Dried Grape (Passerillage or Passito)
The process of drying grapes out is the same as the process of making green grapes into raisins. During the drying out process the water evaporates out of the grapes leaving grapes that are raisined and have concentrated sugar levels. As the resulting grapes are mainly sugar, with flavour-producing compounds, they result in a very thick liquid that is to be fermented into wine. The resulting wine is a wine with very high levels of residual sugar.
In the drying process the grapes not only concentrate the sugars but also the flavour-producing compounds. The wines produced will have a range of flavours specific to dried-fruit wines. These classic aromas are reminiscent of dried mango and apricots as well as candied orange rind.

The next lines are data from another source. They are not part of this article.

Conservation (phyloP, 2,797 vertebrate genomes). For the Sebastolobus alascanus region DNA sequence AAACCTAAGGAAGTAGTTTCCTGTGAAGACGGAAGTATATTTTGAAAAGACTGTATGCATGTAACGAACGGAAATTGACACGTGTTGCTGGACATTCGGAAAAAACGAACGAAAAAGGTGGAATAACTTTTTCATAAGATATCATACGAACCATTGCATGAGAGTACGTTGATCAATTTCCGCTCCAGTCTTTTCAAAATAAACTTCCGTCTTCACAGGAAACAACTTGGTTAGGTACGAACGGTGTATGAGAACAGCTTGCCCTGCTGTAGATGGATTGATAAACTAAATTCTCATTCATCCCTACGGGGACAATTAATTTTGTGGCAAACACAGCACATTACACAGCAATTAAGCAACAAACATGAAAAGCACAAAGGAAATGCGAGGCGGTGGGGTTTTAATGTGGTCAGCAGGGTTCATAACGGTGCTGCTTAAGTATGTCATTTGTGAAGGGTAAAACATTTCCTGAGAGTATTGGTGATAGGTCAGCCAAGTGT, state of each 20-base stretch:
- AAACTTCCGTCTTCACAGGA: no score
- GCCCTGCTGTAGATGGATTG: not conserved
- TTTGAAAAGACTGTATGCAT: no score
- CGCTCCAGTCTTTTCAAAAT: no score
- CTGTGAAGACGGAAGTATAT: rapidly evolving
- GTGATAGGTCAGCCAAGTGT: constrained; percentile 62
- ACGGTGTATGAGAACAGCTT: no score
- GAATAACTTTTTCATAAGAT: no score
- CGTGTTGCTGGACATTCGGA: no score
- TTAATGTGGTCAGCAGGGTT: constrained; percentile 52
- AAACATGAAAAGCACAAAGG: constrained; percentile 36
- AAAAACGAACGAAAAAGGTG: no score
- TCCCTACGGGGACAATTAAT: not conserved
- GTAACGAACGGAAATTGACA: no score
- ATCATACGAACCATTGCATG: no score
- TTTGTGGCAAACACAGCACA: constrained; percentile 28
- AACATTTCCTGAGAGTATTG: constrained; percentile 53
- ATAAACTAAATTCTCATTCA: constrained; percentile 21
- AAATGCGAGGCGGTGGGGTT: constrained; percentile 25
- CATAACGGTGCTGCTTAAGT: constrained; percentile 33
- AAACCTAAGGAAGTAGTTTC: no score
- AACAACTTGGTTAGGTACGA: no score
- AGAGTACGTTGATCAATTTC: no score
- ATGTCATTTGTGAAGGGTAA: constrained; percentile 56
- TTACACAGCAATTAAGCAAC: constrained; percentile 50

Generally speaking the wines that are made in this style will not have 100% raisined grapes, as this would produce a paste that would not ferment. It will be a blend of raisined grapes and fully ripe grapes, which add water, allowing for a thick liquid versus a paste.
There are many fantastic wines produced by drying out grapes across Europe, mainly in Greece and Italy. Some of the most famous examples come from the regions of Jurancon in France, Pedro Ximinez Sherries of Spain and Recitio della Valpolicella in northern Italy.